Tetrahedron of oranges
Fig.10: Tom Barber's model of a tetrahedron using oranges.
Assembled for Teleologic Telecast. [Courtesy Mick Glasheen. RIP: Tom Baber]

The visual backdrop to Fuller’s lecture is made up from a collage of time-lapse and real-time film shot by Glasheen of landscapes and cloudscapes, and studio recorded segments such as a collapsing and reforming tetrahedron of oranges [Fig.10] - that arises from Glasheen ’sarchitectural fascination was with solid geometry. He regards the tetrahedron as the basic building block of the universe. Further images included flowers, aerial film of the Pitrtwater north of Sydney and Fuller’s “dymaxion” globe representation of the earth [upper left of Fig.9]. Most of the models used were assembled for Glasheen by his close friend Tom Barber. Fuller’s image was layered in and out of these backgrounds though modulated wipes and luminance keys, with him gesturing and talking in an intense stream of ideas about the nature of the universe, science and metaphysics. [Figs.9-11] There are even nicely effective small sections of video feedback in this multi-layered collage of image, voice and electronic sound.[141] The arrangement with VTC was that the work was done in periods of “off-time”. They would telephone Glasheen when there was time available and he and Tom Barber would come in to work on the next segment.

Bucky Fuller over Barrenjoey
Fig.11: Bucky Fuller speaking sumperimposed over an aerial shot of Barrenjoey.
From Teleologic Telecast. [Courtesy Mick Glasheen]

Richmond Hill vision mixer
Fig.12: The Richmond Hill vision mixer. [It was auctioned off by VTC about 1983 and I
purchased it for Heuristic Video where it was used in making a wide range of artist's video
and music videos over 1983-1992].

“The electronic sound track was produced by Jack Meyer using a theremin. According to Glasheen the idea was to make the music come in packages but not to have it mixed in the normal way. He analysed Fuller’s lecture into segments of different ideas and then organised his images to follow these. He also asked Meyer to arrange the music to fit them [142] and you can hear from the way the music is constructed that in fact this is actually what happens.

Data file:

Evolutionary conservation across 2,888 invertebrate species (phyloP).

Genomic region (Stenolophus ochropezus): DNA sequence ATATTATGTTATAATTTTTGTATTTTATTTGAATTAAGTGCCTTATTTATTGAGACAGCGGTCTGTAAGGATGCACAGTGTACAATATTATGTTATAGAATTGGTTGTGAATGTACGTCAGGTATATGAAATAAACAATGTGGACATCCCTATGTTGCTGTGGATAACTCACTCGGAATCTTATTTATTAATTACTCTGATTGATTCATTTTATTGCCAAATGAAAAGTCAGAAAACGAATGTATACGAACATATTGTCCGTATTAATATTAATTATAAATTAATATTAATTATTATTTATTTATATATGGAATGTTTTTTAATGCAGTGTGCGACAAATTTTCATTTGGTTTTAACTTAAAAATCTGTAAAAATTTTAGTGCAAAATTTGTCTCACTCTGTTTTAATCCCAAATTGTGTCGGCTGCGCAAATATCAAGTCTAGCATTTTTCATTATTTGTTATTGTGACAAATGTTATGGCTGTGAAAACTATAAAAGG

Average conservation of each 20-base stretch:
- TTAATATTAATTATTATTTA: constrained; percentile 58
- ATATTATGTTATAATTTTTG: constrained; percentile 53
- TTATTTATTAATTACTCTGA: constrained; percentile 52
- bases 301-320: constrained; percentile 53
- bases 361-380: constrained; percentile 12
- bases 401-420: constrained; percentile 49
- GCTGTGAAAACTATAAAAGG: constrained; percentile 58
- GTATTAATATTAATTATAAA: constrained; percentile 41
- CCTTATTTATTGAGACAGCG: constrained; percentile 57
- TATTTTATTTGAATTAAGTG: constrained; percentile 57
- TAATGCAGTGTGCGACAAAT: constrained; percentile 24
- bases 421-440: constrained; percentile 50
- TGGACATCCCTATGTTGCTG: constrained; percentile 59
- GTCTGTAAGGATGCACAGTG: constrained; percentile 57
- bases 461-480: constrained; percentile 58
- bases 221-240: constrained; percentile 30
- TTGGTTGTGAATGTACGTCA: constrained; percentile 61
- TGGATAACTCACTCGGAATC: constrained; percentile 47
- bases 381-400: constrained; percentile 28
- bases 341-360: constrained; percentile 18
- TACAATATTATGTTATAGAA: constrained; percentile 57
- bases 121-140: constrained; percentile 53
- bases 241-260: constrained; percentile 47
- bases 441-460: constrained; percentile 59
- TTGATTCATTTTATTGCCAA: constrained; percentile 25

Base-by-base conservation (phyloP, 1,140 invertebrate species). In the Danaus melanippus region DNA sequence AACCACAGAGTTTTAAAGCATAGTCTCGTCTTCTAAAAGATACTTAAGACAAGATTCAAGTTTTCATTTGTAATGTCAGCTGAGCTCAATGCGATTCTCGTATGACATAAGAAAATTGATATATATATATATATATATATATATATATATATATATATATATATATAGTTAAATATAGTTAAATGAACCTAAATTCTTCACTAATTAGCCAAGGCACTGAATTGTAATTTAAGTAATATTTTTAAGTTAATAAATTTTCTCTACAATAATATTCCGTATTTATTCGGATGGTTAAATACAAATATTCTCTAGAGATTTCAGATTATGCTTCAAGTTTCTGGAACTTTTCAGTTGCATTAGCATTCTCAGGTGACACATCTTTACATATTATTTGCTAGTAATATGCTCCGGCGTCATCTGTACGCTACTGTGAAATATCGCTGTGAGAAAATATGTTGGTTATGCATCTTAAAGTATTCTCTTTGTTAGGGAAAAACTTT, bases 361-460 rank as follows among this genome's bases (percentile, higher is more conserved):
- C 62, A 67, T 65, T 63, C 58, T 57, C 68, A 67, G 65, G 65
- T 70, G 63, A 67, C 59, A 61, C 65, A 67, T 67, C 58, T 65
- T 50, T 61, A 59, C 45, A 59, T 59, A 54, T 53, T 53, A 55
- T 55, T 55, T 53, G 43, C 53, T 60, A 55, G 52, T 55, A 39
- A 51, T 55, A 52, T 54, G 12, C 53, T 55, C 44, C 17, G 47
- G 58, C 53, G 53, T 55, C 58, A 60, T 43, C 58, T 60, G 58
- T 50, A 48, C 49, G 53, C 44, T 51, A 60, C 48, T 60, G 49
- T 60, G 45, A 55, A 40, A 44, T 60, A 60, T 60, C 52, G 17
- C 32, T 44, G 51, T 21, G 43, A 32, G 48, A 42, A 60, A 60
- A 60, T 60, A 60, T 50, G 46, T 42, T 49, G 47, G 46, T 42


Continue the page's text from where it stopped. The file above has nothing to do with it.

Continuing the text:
Meyer played the theremin in real-time as the videotape played and the sound was recorded to a separate channel on the VTR. It would then have been mixed down for the kine [143] that Glasheen had made for exhibition. At that time there was no readily available form of videotape playback for exhibition and, as nearly all theatrettes and similar places in art galleries and film societies were set up with 16mm projection, a kine was the only way to exhibit the work.

Teleologic Telecast is an extraordinary video work, full of radical ideas and radical production techniques that clearly expressed Fuller’s ideas of synergy and the ongoing stream of process of the world as a single integrated dynamic system. It also demonstrates the impact of the ideas on the media that McLuhan brought out while being very aware of the recent tradition of experimental film works that Glasheen and particularly Ubu Films had made in Australia. The response from the funders was that their money had been well spent, but the work was clearly not going to be a commercial success. He did take it to the ABC and Channel 9 but neither of them could accommodate it in their programming.[144] However a 10 minute segment from it was shown during the 3rd October 1972 episode of GTK.[145]

Glasheen was probably aware of Nam June Paik’s work and used to read Radical Software[146] whenever a copy turned up, but this was after he finished Teleologic Telecast. Also it is unknown to what extent he was aware of other experimental television productions that grew out of avant-garde film and an interest in (electronic) synaesthesia in the US and were represented in the broadcasts of the NET 147] stations. According to Gene Youngblood in his Expanded Cinema (1970), in 1967 Brice Howard organised an experimental television workshop, which became the National Centre for Experiments in Television, at KQED in San Francisco. The workshop produced a number of works by artists broadcast in 1969 under the sponsorship of James Newman of the Dilexi Gallery in San Francisco. Known as the Dilexi Series the project included works by composer Terry Riley, sculptor Philip Makanna and dancer Ann Halperin among others.[148] In the same year Fred Barzyk produced The Medium is the Medium [149] at WGBH in Boston which included contributions from Paik, Otto Piene, Allen Kaprow, James Seawright and others.[150]

It was not until 1975 that colour television was broadcast in Australia and so Teleologic Telecast was an amazing achievement and, in some ways, never repeated. However, in 1973 a group of artists, many of whom had been involved in the Nimbin Festival Communications Centre and were already associated with Glasheen, formed the artist/filmmaker/architect collective, Bush Video, to set up the facilities to continue the ideas that people like Glasheen, John Kirk and Joseph el Khouri had begun working with.

Meanwhile several Japanese electronics companies that had developed portable video recorders in the mid-to-late ‘60s began to distribute them in Australia. Two entirely incompatible models became available in Australia around 1969-70.[151] Sony brought out a ½” reel-to-reel portable video recorder with camera that recorded in black and white onto 30 minute tapes and Akai had brought out a portable videotape recorder also with camera that recorded colour video to ¼” tape that came in 20-minute reels. Getting the news about video out to filmmakers and other artists became a task adopted by people like Glasheen and Thoms in Sydney and Fred Harden, John Hughes, and Arthur and Corinne Cantrill with their Cantrills Filmnotes in Melbourne.[152]